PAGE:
First suggestion: before you begin, investigate the floor in which you will be having the clinical. It is our responsibility as nurse educators to facilitate our students' education (in other words, we partner together with our students for their learning). It is our responsibility to create the best environment possible for learning. I would advise you to meet with the unit manager and informally chat with some of the nurses just to get a "feel" for the floor. Attend one of their unit meetings or change of shift report meetings, just to help them get to know you better and to be comfortable with you. This little bit of "PR" work up front can earn tremendous dividends later. You may want to "shadow" on the unit for 6-8 hours; this will help you become familiar with supplies, policy and procedures, medication delivery systems, IV pumps, charting, doctors, etc.
75% of the difficulty we have had with clinicals at our school have been because of unsupportive/ outright hostile clinical environments (actually, it was just one hospital :uhoh21: ). The vast majority of clinical sites, I am happy to say, are very supportive of students and clinical instructors. If you do, indeed, encounter a problem with one of the nurses (or nursing assistants, etc.) on the floor, don't just ignore the problem, but address it at the point of conflict in a professional manner. Go up the chain of command if you need to, until the problem is resolved to your satisfaction. Strive to have constant good communication with the patients' nurses and the unit manager. That good rapport on a unit is worth its weight in gold, but sometimes takes a lot of work.
Always treat your students with dignity and respect. Strive always to be fair. I hate intimidation--it makes for poor learning. We certainly cannot be personal friends with our students or cross professional boundaries by being "buddies," but we should always be encouraging and let the students know that we desire their success. There is a right way and a wrong way to correct a student. When you have to correct a student, (if at all possible) never do so in front of the patient, staff, or other students. Do so in a private area, as soon after the incident as possible. Start out with a positive statement, then gently bring correction. For instance I stated this to a beginning nursing student, "Your patient care is excellent and I can tell you really care about your patient, however, I am a little concerned about your saying to the patient 'You are going to be my guinea pig today.'" (This actually happened!!!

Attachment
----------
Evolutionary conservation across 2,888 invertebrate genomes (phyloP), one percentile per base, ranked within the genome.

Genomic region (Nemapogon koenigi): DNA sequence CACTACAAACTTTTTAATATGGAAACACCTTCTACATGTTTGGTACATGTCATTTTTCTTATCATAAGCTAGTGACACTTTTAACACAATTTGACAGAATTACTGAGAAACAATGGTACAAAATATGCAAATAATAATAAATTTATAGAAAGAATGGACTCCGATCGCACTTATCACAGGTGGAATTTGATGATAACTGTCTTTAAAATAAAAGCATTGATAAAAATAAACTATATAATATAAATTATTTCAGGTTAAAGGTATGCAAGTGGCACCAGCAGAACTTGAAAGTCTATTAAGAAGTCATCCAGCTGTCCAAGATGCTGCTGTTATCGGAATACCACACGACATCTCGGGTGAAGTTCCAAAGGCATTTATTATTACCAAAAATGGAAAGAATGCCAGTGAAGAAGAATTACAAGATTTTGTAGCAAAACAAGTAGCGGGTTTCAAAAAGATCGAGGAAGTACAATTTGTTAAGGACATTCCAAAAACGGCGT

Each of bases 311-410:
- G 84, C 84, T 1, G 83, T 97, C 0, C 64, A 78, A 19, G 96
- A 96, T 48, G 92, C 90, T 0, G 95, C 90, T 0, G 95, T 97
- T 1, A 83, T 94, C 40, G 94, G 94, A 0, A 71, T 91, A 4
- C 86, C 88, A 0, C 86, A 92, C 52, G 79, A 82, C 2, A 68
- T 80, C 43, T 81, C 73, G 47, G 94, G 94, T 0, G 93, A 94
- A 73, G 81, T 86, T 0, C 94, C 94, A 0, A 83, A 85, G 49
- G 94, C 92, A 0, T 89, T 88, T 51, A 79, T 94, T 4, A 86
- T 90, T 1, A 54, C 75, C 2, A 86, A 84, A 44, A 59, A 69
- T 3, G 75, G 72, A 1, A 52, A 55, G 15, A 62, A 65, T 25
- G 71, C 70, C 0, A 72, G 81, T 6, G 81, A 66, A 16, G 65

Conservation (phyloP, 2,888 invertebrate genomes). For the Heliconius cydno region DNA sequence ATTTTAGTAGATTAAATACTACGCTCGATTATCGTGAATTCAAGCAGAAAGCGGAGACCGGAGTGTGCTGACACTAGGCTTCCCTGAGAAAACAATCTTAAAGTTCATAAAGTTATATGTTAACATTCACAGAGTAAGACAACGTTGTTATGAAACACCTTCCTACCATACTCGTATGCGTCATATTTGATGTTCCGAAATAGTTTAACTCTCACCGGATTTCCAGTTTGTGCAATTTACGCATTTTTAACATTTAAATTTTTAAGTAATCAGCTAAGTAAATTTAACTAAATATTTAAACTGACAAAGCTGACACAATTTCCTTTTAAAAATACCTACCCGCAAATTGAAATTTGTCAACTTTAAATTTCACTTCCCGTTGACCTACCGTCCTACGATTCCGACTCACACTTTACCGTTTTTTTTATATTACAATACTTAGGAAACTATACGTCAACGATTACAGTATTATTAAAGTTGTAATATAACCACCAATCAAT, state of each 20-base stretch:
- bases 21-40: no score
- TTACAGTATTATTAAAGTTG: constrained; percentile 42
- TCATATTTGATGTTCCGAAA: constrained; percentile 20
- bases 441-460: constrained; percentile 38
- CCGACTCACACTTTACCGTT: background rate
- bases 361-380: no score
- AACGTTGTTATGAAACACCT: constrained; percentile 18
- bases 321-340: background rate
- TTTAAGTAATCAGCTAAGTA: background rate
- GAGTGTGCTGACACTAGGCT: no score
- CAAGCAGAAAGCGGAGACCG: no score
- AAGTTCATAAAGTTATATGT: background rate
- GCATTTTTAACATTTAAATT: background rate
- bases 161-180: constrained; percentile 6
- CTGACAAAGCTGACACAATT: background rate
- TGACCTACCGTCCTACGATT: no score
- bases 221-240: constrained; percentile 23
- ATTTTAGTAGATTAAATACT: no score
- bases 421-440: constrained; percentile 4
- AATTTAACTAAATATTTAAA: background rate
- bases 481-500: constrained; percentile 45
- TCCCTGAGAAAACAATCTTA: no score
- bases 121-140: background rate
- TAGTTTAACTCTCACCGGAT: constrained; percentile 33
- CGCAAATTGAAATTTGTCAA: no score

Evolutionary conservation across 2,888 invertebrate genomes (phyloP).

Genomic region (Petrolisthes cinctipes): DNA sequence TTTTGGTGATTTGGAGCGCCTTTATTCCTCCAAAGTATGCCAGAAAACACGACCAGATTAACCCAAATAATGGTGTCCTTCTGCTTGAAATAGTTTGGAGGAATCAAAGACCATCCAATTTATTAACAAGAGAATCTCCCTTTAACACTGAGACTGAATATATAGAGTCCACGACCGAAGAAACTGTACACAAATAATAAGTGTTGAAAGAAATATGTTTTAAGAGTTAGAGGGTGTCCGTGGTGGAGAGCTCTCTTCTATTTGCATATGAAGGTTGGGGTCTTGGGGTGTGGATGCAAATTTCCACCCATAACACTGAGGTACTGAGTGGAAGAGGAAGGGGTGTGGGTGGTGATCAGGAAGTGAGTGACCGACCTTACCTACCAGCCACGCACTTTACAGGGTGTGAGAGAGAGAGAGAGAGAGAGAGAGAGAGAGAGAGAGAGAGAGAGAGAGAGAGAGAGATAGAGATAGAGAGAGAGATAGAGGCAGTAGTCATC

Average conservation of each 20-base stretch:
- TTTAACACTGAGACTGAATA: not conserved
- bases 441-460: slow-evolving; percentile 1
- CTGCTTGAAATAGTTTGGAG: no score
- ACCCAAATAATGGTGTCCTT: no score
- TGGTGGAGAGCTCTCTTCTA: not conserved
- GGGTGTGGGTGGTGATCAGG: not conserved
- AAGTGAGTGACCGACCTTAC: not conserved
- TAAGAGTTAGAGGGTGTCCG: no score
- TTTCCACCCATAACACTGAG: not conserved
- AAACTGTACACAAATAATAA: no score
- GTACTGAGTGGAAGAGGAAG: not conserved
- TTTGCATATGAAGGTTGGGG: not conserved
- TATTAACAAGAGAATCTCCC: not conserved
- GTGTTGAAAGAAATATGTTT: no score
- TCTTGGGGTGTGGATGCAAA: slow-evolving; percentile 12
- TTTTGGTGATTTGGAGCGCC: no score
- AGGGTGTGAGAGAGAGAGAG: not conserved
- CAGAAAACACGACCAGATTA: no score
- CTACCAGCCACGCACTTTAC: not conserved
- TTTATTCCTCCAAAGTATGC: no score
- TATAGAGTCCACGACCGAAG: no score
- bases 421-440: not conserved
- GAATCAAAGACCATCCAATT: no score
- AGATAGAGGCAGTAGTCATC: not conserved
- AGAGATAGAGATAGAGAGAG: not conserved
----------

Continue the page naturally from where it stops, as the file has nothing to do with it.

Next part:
) One thing that can never be compromised are any issues concerning patient safety. This requires immediate intervention. Also, I do not tolerate an "I do-not care" attitude, sloppiness, being late for no valid reason, being unprepared, or treating the staff/ patients rudely.
There is a big difference, of course, between the performance of beginning students and senior students. The expectations of senior students will be much higher. If you have any questions about student performance (i.e., what they should already know at this level, doubts about them being "where they should be to graduate," etc., etc.)--address your concerns to the director of the school of nursing. Always maintain a united front with the faculty at your school. Say only positive things about the school of nursing to the floor nurses or to your students. Also, never say negative things about your host facility to the students. If a nurse behaved in a perceived unprofessional manner, allow the students to discuss the situation in confidence during post-conference, but only for the purpose of learning. Never allow a student to "downtalk" another faculty member in your presence, and do not be drawn into those type of conversations. Simply state, "if you have a problem with so-and-so, you need to talk to him/her about it." End of conversation.
It is a good idea to have a "quick" pre-conference before the students go out on the floor, to go over patient assignments. You can also quiz the students as to which of the patients has the top acuity, etc. Have reasonable expectations. Make your expectations crystal clear and stick to them. Be consistent and objective, and follow the facility's and your school of nursing's protocols and guidelines. It's nice to have a post-conference after the student shift is finished for the students to debrief and discuss patient concerns and valuable knowledge and insight that they have gained. You can also question them about patient diagnoses and other pertinent matters: "What does congestive heart failure mean in your own words? How has this affected your patient? Why is such-and-such in the patient plan of care?" Try to inspire enthusiasm and critical thinking in your students.
One last thing, if you do encounter an unsafe or unprepared student (which is a generally rare occurrence), patient safety is always number one and can never be compromised. Always make sure you document, document, document well on the student's competency form.